Calloway's recording career was not prolific but the French label and distributor Mélodie wisely included her in their mid-1990s Classics Chronological Series. Twenty-five tracks, of varying sound quality, span a decade of Calloway's career. The raucous nature of her performances caused U.S. labels to shy away recording Calloway but those powerful and gutsy concerts are part of her charm and distinctiveness. The selection of tunes is classic and players such as Cozy Cole, Ben Webster and Louis Armstrong are among those who appear of some tracks.

Lil Hardin Armstrong and her Swing Orchestra 1936-1940
(Mélodie Jazz Classics, 1996)

From the same label and series Hardin is showcased in her post-Armstrong days. Though she didn't record with a group called the "Swing Orchestra" Mélodie may have taken small license with the title. With saxophonist Chu Berry and clarinetist Buster Bailey's along, the album covers some familiar territory but doesn't include tune such as "Struttin' with Some Barbecue" and "Don't Jive Me" for which Hardin was best known. That said, Hardin, like Calloway, often took a surprisingly freewheeling, bare-knuckles approach and many of these tune reflect the confidence she had as a performer.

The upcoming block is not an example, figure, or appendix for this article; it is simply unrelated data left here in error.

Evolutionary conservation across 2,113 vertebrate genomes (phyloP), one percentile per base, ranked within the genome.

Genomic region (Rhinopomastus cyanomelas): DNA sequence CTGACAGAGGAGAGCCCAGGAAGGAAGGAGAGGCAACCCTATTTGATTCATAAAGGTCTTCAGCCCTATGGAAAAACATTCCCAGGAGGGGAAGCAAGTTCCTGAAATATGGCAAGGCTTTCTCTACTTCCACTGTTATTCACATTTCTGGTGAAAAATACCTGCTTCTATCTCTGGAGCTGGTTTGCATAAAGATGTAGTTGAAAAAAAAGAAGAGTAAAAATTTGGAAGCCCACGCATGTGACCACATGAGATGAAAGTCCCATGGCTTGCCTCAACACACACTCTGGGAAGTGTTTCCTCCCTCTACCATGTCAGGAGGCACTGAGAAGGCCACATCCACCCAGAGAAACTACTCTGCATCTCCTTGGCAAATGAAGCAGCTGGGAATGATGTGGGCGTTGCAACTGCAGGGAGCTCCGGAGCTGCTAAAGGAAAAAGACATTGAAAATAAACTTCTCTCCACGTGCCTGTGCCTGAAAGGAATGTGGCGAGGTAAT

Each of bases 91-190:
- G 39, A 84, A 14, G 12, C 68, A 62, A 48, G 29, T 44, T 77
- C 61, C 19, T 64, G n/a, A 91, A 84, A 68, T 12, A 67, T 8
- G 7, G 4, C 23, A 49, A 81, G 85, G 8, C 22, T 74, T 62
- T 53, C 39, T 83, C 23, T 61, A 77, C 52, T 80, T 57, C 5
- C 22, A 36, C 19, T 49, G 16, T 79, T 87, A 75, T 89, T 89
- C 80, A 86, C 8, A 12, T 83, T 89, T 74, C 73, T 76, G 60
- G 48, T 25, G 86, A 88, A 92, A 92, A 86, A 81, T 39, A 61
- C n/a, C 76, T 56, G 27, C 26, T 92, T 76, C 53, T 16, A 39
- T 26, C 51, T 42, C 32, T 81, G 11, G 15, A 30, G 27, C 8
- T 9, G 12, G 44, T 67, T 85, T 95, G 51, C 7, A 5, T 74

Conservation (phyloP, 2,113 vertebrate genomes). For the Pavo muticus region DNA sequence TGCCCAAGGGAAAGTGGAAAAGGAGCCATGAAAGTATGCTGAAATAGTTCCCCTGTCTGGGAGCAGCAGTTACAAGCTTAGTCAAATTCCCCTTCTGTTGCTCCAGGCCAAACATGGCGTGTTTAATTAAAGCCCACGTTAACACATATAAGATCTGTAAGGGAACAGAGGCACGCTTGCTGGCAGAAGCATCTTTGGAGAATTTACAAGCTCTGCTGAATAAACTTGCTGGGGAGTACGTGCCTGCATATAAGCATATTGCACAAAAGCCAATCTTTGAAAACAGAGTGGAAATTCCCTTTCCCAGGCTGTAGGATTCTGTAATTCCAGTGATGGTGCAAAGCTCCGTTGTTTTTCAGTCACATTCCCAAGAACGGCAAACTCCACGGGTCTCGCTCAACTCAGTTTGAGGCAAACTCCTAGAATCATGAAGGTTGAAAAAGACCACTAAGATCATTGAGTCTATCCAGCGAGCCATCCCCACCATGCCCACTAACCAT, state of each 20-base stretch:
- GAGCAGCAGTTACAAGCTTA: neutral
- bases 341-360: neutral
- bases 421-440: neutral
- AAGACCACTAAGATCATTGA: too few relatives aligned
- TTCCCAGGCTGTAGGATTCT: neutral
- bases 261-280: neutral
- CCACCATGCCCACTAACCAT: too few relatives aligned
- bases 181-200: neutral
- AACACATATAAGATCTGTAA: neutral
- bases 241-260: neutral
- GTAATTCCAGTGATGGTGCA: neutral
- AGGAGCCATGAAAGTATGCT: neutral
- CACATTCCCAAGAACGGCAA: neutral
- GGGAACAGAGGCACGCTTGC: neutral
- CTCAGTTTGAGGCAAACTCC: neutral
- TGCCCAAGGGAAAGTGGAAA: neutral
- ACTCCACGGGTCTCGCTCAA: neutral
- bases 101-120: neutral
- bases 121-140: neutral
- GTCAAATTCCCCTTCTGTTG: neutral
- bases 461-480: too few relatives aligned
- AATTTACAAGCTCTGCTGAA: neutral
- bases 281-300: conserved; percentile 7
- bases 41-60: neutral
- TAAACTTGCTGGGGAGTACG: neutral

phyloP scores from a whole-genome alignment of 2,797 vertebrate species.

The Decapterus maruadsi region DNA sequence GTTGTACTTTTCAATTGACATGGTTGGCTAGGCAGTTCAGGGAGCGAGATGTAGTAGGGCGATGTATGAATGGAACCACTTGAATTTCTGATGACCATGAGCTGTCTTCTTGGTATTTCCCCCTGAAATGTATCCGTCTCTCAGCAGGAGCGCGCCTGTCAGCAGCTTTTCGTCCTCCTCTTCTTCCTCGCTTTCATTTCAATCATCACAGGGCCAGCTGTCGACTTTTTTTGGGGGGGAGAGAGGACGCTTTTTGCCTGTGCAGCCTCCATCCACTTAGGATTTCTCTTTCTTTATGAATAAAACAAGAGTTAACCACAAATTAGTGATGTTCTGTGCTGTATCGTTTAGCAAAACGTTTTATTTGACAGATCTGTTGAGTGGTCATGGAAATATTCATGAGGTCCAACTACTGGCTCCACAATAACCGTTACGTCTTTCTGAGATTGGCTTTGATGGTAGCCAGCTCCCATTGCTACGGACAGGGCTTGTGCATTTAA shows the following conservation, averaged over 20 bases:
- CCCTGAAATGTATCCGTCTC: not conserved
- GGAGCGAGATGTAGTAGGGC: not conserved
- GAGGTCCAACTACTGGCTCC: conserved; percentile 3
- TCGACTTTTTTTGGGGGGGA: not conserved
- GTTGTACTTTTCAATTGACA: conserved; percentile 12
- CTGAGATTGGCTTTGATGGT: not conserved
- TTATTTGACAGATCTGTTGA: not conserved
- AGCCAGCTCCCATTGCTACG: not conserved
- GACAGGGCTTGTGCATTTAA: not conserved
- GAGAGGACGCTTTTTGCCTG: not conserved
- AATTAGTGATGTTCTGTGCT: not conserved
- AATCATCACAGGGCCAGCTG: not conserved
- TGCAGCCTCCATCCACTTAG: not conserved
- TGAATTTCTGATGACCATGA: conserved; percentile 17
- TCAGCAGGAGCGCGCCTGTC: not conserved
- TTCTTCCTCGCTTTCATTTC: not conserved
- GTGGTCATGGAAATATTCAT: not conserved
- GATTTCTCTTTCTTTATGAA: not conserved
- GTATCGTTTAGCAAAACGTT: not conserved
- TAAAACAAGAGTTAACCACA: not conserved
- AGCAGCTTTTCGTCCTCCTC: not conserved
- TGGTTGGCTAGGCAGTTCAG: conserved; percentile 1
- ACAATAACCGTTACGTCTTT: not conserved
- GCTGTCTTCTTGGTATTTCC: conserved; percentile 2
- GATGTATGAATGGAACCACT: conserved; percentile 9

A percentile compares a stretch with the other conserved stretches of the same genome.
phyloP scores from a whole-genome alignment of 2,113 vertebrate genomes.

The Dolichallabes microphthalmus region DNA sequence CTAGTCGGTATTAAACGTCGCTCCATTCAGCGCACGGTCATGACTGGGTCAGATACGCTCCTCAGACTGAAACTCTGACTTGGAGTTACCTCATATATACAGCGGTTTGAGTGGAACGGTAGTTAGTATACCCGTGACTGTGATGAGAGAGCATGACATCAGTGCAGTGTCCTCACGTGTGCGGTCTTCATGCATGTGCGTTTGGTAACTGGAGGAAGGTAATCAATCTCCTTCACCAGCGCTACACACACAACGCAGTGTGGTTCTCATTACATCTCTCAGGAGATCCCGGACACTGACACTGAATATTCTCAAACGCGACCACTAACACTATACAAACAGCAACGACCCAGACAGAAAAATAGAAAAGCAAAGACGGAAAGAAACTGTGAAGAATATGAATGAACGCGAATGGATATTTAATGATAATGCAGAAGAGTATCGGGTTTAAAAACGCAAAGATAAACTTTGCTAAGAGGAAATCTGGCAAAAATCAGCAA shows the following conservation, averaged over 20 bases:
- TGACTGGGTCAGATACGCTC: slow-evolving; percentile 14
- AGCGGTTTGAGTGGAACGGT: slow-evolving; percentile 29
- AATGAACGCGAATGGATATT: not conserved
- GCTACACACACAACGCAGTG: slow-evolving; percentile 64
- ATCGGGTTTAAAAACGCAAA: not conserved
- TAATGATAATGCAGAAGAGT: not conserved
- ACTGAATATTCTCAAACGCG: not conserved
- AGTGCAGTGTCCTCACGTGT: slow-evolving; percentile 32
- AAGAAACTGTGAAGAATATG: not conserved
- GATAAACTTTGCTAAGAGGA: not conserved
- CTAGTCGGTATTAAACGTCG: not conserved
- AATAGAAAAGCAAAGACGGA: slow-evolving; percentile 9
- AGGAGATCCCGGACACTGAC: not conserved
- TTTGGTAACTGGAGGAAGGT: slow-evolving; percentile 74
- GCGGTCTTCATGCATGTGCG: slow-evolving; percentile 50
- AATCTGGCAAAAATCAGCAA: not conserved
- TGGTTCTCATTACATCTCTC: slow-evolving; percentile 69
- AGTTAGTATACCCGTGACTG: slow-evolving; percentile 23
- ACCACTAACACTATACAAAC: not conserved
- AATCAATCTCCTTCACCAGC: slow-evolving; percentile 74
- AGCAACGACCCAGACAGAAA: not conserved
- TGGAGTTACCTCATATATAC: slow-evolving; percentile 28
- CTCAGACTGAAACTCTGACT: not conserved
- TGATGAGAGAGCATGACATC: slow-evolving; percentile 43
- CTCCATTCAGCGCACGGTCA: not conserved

Mary Lou Williams: A Grand Night for Swinging
(HighNote Records, 2008)

Swinging, yes. But in the twilight of her career, 1976, Williams music reflect her spiritual side as well. With bassist Ronnie Boykins and drummer Roy Haynes, the album, recorded live in Buffalo, NY, is not without sound issues but it is interesting to hear Williams smoothly transition from bebop to hymns seamlessly. More interesting still, is the concluding interview with Williams that provides some nicely drawn-out insights.


  • Mary Lou Williams photo © William P. Gottlieb. All Rights Reserved.
  • "Lil Hardin [Armstrong]...often imagined herself standing...at the bottom of a ladder, holding it steady for Louis as he rose to stardom." (Margaret Moos Pick, Stanford Archive of Recorded Sound, 2012).
  • "Everything that a guy says once, you have to say five times." (Björk in Pitchfork, by Jessica Hopper, 2015).
  • "If you're a guy and you have a band, if it's a band of women, it's a girl group" (p. 112). Constructing Brotherhood: Class, Gender, and Fraternalism (Princeton Legacy Library) Jul 14, 2014 by Mary Ann Clawson.